Lin Wood Doxed Georgia Officials to Hundreds of Thousands of QAnon Supporters

The pro-Trump lawyer asked an ‘Army of Patriots’ on Telegram to dig up dirt on officials who will decide whether he is disbarred or not.
Lin Wood Doxed Georgia Officials to Hundreds of Thousands of QAnon Supporters
Photo: Lin Wood/Telegram
Logo_Disinfo Dispatch Padding
Unraveling viral disinformation and explaining where it came from, the harm it's causing, and what we should do about it.

Pro-Trump lawyer and major QAnon booster Lin Wood has urged hundreds of thousands of his supporters to dig up dirt on Georgia officials who will decide if he should be disbarred or not — and to help them in their research, Wood published the officials’ addresses on social media.

In a 1,600-page filing, the State Disciplinary Board of the State Bar of Georgia said that it had “received information concerning the above-named attorney that suggests that said attorney may have violated one or more of the Georgia Rules of Professional Conduct.”


The complaint centers on the “frivolous filings in numerous courts” that Wood — together with Sidney Powell and Rudy Giuliani — made in the wake of former President Donald Trump’s election loss last November. In total 62 lawsuits were filed, with the Trump team winning just a single one.

The filing, dated Feb. 5 and marked confidential, was revealed only when Wood posted it on social media on Saturday.

Wood, who is one of the most prominent boosters of the dangerous QAnon movement, was kicked off Twitter last month for spreading baseless election fraud allegations, but quickly reestablished his online presence on Telegram, where his channel now has almost 800,000 followers.

After posting the complaint, Wood then asked his supporters for help to uncover any dirt on the Georgia State Bar officials who will be deciding if he is fit to practice law.

Wood told his followers that he has the right to challenge the “competency, qualifications or objectivity” of any member of the State Disciplinary Board, but for this tactic to work, he has to file any issues within 10 days. 

“I could use the help of an Army of Patriots,” Wood wrote.

“If you have any information that might impact the ‘competency, qualifications or objectivity’ of any members, would you email the information to me,” Wood asked, before specifying what type of information he was looking for.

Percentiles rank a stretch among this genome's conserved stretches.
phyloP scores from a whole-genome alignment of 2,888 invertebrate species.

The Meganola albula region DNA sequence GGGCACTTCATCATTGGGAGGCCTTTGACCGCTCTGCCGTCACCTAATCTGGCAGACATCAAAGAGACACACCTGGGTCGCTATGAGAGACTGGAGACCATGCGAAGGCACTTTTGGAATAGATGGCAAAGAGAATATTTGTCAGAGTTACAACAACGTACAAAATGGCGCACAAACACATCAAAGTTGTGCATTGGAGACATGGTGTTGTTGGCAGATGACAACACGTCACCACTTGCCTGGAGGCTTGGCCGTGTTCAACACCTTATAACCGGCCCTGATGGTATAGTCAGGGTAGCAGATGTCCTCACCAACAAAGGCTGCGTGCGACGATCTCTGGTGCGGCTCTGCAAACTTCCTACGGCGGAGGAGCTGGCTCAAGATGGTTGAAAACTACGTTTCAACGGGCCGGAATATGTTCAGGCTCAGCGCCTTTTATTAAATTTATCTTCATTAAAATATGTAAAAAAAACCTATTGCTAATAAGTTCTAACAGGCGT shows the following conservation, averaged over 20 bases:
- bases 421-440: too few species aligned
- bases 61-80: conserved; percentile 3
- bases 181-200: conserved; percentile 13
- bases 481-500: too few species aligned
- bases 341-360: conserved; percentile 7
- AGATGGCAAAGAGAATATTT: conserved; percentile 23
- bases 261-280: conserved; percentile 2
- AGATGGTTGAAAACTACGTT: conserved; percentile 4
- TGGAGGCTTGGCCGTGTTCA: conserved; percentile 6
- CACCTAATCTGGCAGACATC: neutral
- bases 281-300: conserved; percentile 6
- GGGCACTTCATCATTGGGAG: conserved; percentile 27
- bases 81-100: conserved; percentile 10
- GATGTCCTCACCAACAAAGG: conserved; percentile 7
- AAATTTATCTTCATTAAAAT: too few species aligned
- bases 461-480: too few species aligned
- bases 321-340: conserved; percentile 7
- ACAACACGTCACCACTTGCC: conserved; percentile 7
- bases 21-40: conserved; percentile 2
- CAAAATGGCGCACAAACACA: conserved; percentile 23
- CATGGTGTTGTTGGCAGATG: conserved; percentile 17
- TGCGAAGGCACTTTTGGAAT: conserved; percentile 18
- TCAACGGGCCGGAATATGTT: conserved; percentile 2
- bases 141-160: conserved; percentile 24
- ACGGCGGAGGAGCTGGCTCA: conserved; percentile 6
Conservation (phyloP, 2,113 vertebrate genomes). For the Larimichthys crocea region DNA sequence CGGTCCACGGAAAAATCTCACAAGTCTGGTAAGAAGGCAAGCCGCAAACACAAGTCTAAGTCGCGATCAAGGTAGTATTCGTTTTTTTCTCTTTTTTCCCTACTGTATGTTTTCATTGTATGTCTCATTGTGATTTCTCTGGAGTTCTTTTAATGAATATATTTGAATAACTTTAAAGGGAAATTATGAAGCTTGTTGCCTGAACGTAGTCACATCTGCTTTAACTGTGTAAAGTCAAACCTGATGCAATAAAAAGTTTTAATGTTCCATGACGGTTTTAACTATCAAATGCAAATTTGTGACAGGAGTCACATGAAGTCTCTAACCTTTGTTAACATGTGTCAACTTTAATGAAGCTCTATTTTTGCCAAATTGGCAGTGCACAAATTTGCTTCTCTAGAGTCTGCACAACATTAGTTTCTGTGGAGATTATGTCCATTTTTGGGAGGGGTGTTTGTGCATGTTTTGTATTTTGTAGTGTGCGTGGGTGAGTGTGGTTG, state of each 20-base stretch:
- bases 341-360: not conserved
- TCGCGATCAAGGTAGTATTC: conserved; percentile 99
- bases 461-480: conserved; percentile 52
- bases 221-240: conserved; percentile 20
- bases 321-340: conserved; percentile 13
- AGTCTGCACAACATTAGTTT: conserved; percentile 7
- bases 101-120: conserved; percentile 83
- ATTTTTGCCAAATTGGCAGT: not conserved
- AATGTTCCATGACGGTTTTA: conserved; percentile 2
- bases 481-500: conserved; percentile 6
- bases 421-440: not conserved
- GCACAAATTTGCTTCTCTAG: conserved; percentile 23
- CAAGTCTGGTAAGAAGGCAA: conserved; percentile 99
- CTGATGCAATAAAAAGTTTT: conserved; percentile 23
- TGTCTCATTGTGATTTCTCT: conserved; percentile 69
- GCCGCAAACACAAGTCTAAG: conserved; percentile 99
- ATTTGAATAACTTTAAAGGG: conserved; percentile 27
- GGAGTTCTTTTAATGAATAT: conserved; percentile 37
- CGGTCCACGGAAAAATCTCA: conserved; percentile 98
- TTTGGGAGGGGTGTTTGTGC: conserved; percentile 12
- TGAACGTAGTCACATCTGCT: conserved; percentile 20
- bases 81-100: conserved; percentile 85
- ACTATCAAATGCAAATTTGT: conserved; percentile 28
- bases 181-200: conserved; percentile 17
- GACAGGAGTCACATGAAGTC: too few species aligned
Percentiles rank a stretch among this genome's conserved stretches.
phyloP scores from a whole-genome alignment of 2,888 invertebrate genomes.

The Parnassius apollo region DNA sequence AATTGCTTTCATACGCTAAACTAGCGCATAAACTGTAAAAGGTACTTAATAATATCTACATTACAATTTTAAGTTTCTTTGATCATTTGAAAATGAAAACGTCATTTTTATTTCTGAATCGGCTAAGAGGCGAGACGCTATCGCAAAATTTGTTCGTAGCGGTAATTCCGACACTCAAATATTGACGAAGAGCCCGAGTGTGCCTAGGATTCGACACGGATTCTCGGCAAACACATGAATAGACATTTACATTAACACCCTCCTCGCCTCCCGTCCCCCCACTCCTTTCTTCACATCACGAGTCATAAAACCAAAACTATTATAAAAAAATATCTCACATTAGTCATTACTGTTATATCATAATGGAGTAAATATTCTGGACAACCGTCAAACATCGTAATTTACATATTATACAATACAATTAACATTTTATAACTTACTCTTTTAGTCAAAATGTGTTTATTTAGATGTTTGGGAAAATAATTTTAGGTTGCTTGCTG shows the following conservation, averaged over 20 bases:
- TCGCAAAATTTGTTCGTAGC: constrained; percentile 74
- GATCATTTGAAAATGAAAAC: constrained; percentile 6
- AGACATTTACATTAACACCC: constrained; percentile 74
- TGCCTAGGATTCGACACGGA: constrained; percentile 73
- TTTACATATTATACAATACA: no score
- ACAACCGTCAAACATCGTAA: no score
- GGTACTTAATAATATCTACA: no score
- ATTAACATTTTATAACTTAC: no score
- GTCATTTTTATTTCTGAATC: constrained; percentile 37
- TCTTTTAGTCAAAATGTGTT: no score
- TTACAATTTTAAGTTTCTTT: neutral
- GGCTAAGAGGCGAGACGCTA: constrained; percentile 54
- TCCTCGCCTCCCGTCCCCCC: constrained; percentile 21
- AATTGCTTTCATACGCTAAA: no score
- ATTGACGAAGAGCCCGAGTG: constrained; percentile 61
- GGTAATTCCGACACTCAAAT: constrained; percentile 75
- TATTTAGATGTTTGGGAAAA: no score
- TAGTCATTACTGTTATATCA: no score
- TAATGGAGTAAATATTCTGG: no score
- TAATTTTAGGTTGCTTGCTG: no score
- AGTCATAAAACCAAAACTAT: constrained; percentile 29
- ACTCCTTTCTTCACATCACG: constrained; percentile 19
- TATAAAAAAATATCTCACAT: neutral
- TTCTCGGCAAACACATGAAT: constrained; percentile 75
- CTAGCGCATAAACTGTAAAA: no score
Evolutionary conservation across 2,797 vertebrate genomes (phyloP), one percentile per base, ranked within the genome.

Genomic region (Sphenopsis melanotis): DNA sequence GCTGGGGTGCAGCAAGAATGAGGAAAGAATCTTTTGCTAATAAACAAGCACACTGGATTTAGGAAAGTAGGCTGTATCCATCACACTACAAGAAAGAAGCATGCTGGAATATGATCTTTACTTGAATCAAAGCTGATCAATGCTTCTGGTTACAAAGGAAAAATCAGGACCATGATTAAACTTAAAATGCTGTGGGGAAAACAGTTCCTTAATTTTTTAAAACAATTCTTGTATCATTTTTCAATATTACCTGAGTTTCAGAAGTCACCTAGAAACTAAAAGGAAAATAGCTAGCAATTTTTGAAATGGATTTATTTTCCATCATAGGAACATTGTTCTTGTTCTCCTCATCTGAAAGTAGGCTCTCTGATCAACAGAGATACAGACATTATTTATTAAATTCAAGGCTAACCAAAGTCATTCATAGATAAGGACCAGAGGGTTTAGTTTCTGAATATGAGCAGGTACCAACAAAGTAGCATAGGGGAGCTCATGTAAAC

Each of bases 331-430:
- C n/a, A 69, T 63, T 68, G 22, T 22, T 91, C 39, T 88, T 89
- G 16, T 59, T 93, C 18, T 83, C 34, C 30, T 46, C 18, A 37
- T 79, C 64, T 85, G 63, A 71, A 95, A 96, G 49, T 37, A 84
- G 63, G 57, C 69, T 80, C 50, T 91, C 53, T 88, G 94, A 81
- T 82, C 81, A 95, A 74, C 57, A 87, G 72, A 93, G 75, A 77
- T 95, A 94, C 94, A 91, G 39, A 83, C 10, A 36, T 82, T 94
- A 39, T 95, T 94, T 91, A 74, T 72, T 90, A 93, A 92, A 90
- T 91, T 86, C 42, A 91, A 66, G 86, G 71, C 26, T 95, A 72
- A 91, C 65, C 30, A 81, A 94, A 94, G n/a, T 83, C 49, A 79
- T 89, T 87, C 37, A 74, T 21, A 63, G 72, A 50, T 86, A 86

“Their social media posts, political affiliations, representative clients (for example, what if one or more of them represent Dominion), lawsuits filed against them, etc. would all potentially provide me with relevant information that could form the basis of a challenge,” Wood wrote.

Wood then posted a picture listing the names of the board members, together with their physical addresses.

Wood’s request to his supporters comes at a time when QAnon is becoming an increasingly violent and dangerous movement, highlighted last month when many QAnon supporters helped lead the charge on the Capitol building.

While Wood stopped short of openly calling for his supporters to take matters into their own hands, his comments reflect a growing sense in the QAnon community that the time to stand idly by has passed, and that it may now be time to take up arms.

Wood, who announced Friday that he would be representing Powell in the $1.3 billion lawsuit brought by Dominion, also begged his followers for money, saying the cost of defending himself will be “substantial.”

"I hate to ask others for money. But I know that the fight I face is not only for me but also for you," he wrote on Telegram. “Would you consider making a donation to #FightBack specifically for use in the battle against the State Bar of Georgia?”


Last month, the State Bar of Georgia asked Wood to undergo a mental health assessment after he shared unhinged conspiracy theories about election fraud and shared dangerous QAnon claims. 

In response to the claims about his mental health, Wood wrote  Sunday: “Just so you know the full TRUTH, I was thoroughly examined by my internal medicine specialist of 20+ years 3-4 times between February 2020 and June of 2020. Despite some personal difficulties with my family in February of 2020, my physician found that I was of sound mind and was not ‘crazy’.”

In a series of videos posted to his Telegram channel Sunday, Wood reacts to the allegations against him before spreading more false and baseless QAnon conspiracy theories about demonic global sex trafficking rings and the claim the presidential election was stolen.

He also repeats a conspiracy that has been gaining traction among QAnon followers in recent days — that President Joe Biden is “fake” and that he is being pictured and filmed on a film set designed to look like the White House.

“I’m not sure where his White House is, I’m not sure it’s in Washington DC, we’ll see,” Wood claims in one video.